After Thwarted Kidnapping Plans, Whitmer Calls for Unity

Gov. Gretchen Whitmer addressed the State of Michigan after a plan to kidnap her and other Michigan government officials was thwarted by state and federal law enforcement agencies. She started by saying thank you to law enforcement and FBI agents who participated in stopping this [...]


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Dear Jody

By |2009-12-17T09:00:00-05:00December 17th, 2009|Entertainment|
All I Want For Christmas Is Acceptance

Q: I know you hear about this kind of problem every holiday, but “Susan” and I just don’t know what to do. Susan and I have been together for seven years, and every Christmas we spend the holiday with our families, alone. Susan’s family wants her at their house and I am not invited; most of them are very homophobic. They have told Susan that she can’t bring me because they don’t want the children to think that being gay is OK. My family is not quite as homophobic as Susan’s, but they basically don’t mention our relationship and just play like Susan is my good friend. She could come to my parents for Christmas if she wanted, but we would have to sleep in separate bedrooms because we aren’t married, and my parents said that those are the rules of their house.
Both of our parents live in other areas, so at Christmas I drive about 75 miles to my parent’s house and Susan flies to see her family. We have talked about not going, but this is the only chance for Susan to see her sisters and aunts, uncles, nieces and nephews. She has a big family.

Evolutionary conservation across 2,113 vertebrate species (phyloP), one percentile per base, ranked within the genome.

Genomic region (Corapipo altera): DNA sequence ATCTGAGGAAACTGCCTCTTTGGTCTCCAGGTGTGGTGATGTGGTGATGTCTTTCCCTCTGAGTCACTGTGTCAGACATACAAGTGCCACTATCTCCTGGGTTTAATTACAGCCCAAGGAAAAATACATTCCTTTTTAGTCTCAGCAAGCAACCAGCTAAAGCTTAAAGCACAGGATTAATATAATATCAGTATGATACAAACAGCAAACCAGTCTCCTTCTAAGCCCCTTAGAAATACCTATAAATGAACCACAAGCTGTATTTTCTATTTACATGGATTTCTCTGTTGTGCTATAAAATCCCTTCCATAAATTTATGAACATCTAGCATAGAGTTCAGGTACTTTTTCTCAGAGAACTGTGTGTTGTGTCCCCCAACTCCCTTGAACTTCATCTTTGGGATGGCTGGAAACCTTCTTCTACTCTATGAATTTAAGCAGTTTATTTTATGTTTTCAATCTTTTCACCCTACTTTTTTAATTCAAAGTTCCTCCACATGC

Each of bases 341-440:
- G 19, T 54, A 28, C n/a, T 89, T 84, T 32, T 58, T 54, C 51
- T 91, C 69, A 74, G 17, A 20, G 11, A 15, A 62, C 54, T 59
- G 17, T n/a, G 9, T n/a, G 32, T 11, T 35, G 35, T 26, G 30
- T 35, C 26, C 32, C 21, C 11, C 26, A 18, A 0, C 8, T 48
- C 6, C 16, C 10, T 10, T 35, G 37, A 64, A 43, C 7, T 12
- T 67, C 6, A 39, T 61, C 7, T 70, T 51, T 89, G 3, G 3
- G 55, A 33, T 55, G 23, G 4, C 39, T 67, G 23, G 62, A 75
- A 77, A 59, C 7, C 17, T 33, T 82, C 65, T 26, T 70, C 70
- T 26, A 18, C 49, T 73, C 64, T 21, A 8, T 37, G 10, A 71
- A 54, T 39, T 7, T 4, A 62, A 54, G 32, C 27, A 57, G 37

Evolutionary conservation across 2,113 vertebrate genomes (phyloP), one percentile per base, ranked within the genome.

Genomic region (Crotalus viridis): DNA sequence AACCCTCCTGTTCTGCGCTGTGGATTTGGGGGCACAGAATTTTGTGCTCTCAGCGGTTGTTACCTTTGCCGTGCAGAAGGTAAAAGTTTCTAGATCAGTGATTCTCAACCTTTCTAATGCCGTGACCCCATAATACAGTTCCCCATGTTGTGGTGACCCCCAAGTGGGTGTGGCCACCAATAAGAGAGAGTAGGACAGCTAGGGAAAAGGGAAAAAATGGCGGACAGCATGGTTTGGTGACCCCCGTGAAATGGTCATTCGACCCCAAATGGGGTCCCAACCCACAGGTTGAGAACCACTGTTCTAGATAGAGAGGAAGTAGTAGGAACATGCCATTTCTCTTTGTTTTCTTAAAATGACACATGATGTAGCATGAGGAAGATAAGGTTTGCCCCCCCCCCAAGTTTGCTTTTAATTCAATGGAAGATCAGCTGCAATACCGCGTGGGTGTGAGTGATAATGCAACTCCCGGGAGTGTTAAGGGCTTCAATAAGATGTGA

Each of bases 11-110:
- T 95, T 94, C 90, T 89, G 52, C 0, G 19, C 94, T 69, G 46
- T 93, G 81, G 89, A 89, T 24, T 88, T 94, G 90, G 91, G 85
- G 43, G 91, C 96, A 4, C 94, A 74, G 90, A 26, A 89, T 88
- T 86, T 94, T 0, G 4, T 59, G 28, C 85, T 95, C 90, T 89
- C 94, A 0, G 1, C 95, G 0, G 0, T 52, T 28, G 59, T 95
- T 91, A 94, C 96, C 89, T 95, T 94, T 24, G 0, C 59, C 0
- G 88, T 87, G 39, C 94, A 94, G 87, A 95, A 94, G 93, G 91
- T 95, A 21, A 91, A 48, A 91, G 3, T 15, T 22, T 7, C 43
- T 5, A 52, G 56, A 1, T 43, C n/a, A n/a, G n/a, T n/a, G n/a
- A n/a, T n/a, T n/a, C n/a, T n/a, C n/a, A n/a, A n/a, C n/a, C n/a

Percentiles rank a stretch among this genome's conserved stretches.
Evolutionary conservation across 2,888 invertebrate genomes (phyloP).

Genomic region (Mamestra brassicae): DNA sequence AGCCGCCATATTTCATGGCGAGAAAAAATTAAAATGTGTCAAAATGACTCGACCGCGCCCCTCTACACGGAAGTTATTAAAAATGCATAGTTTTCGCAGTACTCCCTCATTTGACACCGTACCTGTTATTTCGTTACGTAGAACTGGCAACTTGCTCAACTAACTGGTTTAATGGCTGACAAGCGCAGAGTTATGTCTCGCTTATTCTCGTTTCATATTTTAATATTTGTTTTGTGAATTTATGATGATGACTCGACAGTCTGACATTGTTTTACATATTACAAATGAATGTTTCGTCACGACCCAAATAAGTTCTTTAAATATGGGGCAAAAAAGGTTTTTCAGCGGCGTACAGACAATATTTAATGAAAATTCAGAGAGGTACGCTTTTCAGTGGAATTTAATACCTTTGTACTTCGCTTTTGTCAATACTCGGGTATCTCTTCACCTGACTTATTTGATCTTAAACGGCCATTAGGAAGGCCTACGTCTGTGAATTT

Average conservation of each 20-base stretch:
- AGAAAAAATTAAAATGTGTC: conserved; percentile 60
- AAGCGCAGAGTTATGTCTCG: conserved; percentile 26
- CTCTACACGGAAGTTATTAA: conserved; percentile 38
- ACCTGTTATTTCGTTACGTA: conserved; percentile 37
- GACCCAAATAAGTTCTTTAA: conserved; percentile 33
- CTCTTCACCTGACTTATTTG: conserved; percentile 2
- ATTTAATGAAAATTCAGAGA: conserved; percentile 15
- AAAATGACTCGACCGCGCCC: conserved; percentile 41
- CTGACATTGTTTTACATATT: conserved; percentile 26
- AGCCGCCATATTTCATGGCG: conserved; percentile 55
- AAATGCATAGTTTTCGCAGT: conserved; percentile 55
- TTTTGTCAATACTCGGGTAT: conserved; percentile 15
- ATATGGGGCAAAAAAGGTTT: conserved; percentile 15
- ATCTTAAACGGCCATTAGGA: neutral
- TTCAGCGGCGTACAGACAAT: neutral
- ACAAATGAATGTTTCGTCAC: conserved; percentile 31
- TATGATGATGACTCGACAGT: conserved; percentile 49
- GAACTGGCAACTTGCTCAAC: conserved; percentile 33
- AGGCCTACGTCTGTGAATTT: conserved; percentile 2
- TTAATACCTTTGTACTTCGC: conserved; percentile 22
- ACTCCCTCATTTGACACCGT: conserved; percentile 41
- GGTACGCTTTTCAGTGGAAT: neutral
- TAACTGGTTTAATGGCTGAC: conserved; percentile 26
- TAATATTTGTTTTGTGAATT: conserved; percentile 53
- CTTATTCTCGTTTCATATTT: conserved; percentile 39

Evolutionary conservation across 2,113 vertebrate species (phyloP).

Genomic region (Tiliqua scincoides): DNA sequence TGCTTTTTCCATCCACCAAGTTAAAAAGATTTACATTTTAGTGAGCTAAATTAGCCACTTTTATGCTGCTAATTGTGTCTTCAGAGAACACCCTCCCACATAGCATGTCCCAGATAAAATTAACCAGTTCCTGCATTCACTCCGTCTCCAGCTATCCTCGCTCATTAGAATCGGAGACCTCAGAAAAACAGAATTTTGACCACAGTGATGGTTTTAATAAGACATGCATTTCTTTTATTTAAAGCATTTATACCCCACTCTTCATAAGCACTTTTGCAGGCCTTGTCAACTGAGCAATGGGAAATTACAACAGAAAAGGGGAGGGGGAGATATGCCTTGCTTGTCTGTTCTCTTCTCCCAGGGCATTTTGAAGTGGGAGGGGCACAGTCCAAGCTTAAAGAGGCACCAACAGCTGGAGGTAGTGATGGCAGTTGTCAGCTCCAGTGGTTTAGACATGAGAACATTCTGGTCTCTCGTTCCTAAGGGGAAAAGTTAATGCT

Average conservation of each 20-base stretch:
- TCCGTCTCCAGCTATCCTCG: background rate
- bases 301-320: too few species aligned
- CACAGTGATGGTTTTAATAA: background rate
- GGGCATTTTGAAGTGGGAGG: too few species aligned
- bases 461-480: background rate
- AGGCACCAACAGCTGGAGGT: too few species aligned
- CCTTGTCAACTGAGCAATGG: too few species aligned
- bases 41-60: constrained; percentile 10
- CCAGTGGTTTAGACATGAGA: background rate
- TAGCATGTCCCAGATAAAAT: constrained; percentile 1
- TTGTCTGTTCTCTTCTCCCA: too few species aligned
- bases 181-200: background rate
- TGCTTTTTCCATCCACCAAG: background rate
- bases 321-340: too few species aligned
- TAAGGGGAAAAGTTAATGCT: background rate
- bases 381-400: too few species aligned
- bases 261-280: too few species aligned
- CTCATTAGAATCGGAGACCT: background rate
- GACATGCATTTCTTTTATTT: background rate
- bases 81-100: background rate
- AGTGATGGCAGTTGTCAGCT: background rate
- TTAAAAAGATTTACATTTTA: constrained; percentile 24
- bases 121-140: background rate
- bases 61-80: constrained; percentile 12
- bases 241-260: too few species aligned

I am an only child, and every time I mention not coming home for Christmas, my mother starts crying and gets hysterical because they will be all alone for Christmas. This whole arrangement makes me wish Christmas never came, because we just can’t please everyone. How do we change our family so they can understand our relationship and accept us? We want to spend Christmas together, but we want to be with our families, too.
Christmas Trauma

A: This is a common problem for gays that are in a relationship. The problem initially looks like it is just a problem with the family, but it really starts with the couple. You and Susan are both adults and need to make decisions based on your relationship, love and respect for each other. I would suggest that you tell your families that you love each other and want to spend Christmas together, and if they want to see you then you need to be welcome in their home as a couple – the same as anyone else. It may be too late to change plans this year (maybe not), but you could certainly talk to the family this Christmas and let them know what to expect from here on out. If you aren’t invited as a couple next year, then have your own celebration. Doing this lets your families know how important your relationship is, and that you love your partner. And if they want a relationship with you, they need to honor and respect who you are.

To tell or not to tell?

Q: Last week I went out with my good friend “David” to a bar. Well, he got pretty drunk and ended up telling me about something he did a couple of years ago that he is very embarrassed about. It has to do with cheating on his boyfriend (they are still together). His boyfriend, “Jerry,” is also a good friend of mine.
The next day he called me and begged me not to tell Jerry, promising he would never do anything like this again. I told him I needed to think about it. I don’t want to tell Jerry, but I think I would want to know if it were me. What would you do? Should I tell Jerry or keep the secret?


A: This happened two years ago and apparently has ended and has not happened again. I question why you would tell Jerry. Would it help David, Jerry or their relationship? If you do decide to tell all, don’t expect to be a hero because the bearer of bad news, like this, is often the person who receives the anger.

About the Author:

BTL Staff
Between The Lines has been publishing LGBTQ-related content in Southeast Michigan since the early '90s. This year marks the publication's 27th anniversary.